An April report by the Bank’s arms-length evaluation unit faults the International Finance Corporation (IFC), the Bank’s private sector arm, for failing to pay attention to how its promotion of private sector growth impacts the poor.
2010 was a year of uncertainty for the global economy. While many countries, particularly emerging markets, emerged from recession, public finances deteriorated across the globe as governments struggled to recover from the recent crisis. The troubles of the Eurozone dominated the headlines, but this only reflected the continued fragility of many countries still reeling from the biggest depression since the 1930s. The ongoing impacts of the recession remained high, particularly on the poor and vu
Minutes from a 4 May 2011 consultation in London between civil society organisations and IMF staff.
The Independent Evaluation Office (IEO) found major IMF lapses in judgement before the financial crisis, including the promotion of "light-touch regulation", casting doubt on the Fund's ability to contribute to taming global finance.
The World Bank’s arms-length Independent Evaluation Group (IEG) released its annual report, Results and performance of the World Bank Group in November last year.
"The managing director of the IMF must have gone on vacation and some of the orthodox old men ... got distracted and wrote this stupid thing", said Brazil's finance minister Guido Mantega about a January IMF report on the country's fiscal situation.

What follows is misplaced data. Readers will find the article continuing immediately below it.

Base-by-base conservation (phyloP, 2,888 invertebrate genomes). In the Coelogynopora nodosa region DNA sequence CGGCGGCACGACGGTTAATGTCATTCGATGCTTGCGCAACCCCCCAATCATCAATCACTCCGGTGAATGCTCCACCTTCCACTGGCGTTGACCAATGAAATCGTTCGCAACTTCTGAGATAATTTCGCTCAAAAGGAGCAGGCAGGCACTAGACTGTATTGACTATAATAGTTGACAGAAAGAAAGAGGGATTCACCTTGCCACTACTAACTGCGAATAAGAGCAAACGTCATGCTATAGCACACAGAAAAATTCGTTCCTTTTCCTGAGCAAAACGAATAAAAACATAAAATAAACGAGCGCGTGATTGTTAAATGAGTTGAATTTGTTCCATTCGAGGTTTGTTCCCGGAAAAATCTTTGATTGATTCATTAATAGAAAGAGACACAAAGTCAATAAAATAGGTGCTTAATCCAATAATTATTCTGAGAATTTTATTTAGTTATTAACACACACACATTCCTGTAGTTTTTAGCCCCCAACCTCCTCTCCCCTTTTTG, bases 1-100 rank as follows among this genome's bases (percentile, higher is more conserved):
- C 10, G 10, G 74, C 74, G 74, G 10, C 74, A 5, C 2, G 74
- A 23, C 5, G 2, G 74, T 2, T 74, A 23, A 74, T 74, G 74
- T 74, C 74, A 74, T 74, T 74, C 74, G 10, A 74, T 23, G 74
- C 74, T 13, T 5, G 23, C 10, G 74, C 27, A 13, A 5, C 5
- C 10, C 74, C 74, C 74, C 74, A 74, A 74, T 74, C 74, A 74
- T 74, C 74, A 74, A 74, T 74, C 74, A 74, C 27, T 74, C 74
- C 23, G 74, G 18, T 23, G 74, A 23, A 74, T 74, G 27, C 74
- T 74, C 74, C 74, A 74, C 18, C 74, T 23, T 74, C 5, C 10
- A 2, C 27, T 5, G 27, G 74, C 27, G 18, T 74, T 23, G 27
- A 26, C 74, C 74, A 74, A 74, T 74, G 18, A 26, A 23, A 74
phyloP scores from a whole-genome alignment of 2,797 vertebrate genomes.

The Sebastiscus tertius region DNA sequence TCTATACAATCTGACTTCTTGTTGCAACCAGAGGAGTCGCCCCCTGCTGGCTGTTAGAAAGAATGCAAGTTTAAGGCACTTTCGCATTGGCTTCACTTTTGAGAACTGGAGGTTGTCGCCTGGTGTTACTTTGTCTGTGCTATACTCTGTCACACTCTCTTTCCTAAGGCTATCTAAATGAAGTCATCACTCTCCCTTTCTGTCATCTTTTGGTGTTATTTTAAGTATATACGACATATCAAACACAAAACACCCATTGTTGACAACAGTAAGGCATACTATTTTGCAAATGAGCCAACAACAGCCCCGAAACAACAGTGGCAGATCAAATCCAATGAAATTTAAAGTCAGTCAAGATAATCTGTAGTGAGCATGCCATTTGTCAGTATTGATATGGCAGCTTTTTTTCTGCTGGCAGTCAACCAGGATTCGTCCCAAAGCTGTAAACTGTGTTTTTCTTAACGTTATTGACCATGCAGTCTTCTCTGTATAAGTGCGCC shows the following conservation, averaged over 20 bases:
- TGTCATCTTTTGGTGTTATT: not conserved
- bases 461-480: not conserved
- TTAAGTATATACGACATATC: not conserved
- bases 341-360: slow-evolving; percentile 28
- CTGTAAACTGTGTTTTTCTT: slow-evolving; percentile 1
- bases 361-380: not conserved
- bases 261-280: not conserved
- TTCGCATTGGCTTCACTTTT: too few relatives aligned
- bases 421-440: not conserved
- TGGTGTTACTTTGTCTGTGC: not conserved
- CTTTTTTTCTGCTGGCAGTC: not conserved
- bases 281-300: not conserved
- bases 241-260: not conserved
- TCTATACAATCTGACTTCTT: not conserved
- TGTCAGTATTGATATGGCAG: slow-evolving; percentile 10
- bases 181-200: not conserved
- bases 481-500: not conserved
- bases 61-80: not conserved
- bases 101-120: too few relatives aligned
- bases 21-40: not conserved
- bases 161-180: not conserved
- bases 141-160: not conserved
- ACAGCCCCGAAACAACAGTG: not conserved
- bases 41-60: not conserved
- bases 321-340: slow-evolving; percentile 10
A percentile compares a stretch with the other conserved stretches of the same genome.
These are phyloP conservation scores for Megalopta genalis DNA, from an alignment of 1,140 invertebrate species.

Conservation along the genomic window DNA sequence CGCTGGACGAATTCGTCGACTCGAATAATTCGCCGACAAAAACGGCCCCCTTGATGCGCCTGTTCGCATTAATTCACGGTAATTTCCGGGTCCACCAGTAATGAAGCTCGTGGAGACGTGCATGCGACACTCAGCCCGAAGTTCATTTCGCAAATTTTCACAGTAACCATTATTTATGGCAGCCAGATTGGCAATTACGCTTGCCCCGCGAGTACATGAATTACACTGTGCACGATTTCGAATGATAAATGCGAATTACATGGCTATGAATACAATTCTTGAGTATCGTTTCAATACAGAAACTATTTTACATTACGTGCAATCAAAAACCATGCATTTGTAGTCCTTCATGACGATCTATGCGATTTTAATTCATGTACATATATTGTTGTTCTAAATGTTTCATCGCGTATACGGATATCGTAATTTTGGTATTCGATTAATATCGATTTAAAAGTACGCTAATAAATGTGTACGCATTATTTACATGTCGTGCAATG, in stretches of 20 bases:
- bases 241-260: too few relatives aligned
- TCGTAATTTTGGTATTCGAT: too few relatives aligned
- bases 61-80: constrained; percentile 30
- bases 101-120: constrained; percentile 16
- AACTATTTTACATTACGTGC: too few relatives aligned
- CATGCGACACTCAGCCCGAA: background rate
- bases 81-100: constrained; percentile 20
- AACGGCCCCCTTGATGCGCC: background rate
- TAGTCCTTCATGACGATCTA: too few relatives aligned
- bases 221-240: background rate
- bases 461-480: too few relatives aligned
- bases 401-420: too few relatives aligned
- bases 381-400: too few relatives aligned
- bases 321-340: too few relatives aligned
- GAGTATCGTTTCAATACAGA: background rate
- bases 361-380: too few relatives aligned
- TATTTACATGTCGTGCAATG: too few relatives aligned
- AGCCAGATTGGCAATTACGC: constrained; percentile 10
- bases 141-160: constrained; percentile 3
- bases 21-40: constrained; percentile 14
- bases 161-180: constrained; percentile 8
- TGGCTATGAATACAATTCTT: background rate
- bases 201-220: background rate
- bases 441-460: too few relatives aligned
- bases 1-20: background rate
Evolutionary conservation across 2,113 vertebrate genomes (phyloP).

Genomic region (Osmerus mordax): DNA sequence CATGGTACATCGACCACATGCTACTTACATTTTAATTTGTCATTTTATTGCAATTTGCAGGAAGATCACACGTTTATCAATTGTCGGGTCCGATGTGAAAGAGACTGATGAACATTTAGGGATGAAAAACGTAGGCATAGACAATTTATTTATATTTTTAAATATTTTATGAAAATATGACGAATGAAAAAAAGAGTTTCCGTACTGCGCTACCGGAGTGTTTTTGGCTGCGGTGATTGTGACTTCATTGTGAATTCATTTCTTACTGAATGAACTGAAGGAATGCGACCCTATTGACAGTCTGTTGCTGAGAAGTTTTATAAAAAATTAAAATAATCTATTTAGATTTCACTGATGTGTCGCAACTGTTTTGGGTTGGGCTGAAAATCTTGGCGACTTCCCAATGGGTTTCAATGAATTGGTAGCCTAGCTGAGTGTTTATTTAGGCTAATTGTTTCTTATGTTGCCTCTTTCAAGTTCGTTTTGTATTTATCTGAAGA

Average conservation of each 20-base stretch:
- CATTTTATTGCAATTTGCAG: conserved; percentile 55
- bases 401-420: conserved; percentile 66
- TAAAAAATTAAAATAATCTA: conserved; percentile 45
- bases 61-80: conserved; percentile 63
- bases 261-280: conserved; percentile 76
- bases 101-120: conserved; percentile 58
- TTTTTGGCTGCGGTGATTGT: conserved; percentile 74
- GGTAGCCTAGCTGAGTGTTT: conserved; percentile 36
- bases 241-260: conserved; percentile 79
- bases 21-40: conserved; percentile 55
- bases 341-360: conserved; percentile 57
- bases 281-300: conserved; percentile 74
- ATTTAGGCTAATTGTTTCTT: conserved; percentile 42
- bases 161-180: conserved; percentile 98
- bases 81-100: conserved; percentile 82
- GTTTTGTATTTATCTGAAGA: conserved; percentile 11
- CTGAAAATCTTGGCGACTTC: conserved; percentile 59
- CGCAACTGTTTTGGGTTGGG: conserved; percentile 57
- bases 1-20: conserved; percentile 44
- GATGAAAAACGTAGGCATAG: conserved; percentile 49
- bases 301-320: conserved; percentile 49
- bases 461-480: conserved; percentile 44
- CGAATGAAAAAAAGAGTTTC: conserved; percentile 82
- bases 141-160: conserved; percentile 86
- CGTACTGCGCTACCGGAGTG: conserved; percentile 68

In October, the World Bank launched an initiative to help countries include the benefits of protecting nature into their national accounts.
The UK should not increase its contribution to IDA in the current replenishment. Instead, it should focus on achieving substantial reforms of the World Bank and IFC in key areas, including health, gender, climate and energy, and the private sector, and in radically improving the legitimacy, transparency and accountability of the institution.
The Independent Evaluation Office (IEO) of the IMF issued a list of possible topics for future evaluations of the IMF and invited input from civil society and external stakeholders.
As the UK government reviews its funding and relationships with multilateral organisations, we argue that the World Bank Group's poor performance, lack of country ownership and accountability, and tendency to 'mission creep', require a focus on institutional and policy change at the Bank, and no increase in funding.